RCLCO’s Latest Chartbook Sees Few Clouds
- Feb 13, 2018
The “base case” scenario for the U.S. commercial real estate sector assumes that “late stable” conditions continue through this year, and perhaps even into 2019 or 2020. Meanwhile, “moderating, though still generally positive operating and investment performance” driven by a strong economy and healthy CRE fundamentals is how things stand now, according to the Q4 2017 Chartbook just released by RCLCO.
Despite concerns over inflation and recent stock market gyrations, RCLCO reminds CRE investors to “be grateful that our assets are valued much less frequently than public equities,” freeing the CRE sector to focus on “underlying fundamentals rather than investor sentiment”
Breaking it down
The report makes the case for inflation and interest rates not being likely to strongly shake CRE, pointing out that CPI inflation was only 2.1 percent last year and that CRE, especially product types (such as multifamily and hotels) with shorter-term leases, tends to absorb inflation reasonably well. Besides, RCLCO notes, real estate investors have long taken rising interest rates into account in their underwriting.
Multifamily, CBD office space and hospitality assets still hover around peak conditions, as industrial and suburban office slowly climb toward maturity. Only retail, for well-understood reasons, seems to be on its own path, though a very limited amount of new construction has helped improve market fundamentals, including rising occupancy in most markets, even in that beleaguered product type.
Though 2017 was the second straight year in which transaction volume dropped (by 6.7 percent), as did fund-raising, deal flow still well exceeds the long-term average, and the quantity of capital looking for investments continues to outmatch the available opportunities. Offshore capital in the United States has fallen off substantially, and CMBS issuances in 2017 were barely more than those the previous year.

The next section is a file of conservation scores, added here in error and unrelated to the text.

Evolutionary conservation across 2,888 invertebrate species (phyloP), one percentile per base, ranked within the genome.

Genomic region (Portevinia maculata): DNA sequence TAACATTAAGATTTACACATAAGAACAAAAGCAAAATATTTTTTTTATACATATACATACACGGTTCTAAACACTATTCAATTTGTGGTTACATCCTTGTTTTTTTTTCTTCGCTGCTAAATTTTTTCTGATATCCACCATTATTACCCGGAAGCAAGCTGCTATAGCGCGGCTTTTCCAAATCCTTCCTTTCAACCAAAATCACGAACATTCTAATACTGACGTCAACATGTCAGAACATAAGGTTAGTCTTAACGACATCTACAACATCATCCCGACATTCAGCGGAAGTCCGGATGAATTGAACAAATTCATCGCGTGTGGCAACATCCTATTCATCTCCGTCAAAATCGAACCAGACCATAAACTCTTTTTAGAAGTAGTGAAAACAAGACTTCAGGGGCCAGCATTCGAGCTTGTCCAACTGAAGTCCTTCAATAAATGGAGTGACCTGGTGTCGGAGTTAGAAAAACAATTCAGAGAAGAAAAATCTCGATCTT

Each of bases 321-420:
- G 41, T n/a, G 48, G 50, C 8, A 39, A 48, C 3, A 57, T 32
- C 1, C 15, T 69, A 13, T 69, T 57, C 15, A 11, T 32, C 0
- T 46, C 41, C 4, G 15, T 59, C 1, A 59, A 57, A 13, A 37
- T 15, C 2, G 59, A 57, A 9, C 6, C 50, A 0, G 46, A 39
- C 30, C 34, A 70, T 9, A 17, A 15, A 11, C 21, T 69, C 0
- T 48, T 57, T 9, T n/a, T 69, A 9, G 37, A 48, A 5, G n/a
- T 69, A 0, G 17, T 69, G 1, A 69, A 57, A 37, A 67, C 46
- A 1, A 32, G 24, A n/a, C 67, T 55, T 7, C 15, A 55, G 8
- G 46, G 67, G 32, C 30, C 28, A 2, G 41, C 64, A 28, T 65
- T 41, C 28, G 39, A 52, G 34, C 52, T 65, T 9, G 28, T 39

Debt is still available from a variety of sources, even as interest rates gradually rise. Cap rates remain well under long-term averages.
In the office sector, one phenomenon of note is that as nationwide office vacancy is flat, Class B vacancy declines while Class A vacancy increases. The vacancy spread between them is about two percentage points nationally. Industrial vacancy rates remain below historical averages in most U.S. markets; transaction volume is up year-over-year, prices continue to increase and cap rates remain at all-time lows.
The report’s broad outlines are consistent with those of RCLCO’s year-end 2017 Sentiment Survey, one key similarity being that while neither one denies where market conditions are trending currently, neither one expects an imminent downturn (absent anything major and unforeseeable).
The Q4 report is available here.